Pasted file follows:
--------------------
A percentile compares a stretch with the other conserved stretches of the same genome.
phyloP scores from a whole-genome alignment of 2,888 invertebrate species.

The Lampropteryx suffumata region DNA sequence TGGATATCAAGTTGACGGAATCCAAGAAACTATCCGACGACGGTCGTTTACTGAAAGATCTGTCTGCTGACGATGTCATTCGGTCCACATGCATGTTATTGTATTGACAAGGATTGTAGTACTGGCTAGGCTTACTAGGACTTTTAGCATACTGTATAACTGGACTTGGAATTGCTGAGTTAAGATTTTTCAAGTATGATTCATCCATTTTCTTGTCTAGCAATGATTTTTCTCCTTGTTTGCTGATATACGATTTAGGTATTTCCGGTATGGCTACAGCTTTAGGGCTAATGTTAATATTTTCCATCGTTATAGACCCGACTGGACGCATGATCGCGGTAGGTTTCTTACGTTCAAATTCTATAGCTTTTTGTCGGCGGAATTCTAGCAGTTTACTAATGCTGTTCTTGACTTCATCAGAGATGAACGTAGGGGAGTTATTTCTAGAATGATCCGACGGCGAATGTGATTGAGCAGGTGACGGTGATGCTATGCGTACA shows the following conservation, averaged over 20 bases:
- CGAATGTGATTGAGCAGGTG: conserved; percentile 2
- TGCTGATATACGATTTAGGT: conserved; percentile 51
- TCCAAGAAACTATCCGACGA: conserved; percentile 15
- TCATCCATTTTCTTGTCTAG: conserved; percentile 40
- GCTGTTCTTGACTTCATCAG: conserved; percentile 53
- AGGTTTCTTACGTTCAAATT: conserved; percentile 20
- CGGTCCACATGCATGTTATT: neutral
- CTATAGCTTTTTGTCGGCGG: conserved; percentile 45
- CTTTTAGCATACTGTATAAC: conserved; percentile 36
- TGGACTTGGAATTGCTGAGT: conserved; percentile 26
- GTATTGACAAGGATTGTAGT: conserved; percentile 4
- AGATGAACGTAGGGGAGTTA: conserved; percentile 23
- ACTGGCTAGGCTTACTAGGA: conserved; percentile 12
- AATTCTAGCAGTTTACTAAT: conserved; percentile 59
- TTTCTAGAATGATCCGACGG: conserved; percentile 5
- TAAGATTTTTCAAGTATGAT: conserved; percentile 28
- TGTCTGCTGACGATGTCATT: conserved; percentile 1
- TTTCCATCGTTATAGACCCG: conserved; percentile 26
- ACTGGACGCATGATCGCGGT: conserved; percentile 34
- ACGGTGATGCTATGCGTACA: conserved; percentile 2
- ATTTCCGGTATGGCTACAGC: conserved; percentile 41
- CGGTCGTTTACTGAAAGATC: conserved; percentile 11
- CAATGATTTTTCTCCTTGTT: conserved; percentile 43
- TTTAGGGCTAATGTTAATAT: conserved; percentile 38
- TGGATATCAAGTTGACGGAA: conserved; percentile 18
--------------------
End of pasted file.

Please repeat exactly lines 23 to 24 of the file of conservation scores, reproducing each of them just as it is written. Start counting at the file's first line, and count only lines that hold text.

- ACGGTGATGCTATGCGTACA: conserved; percentile 2
- ATTTCCGGTATGGCTACAGC: conserved; percentile 41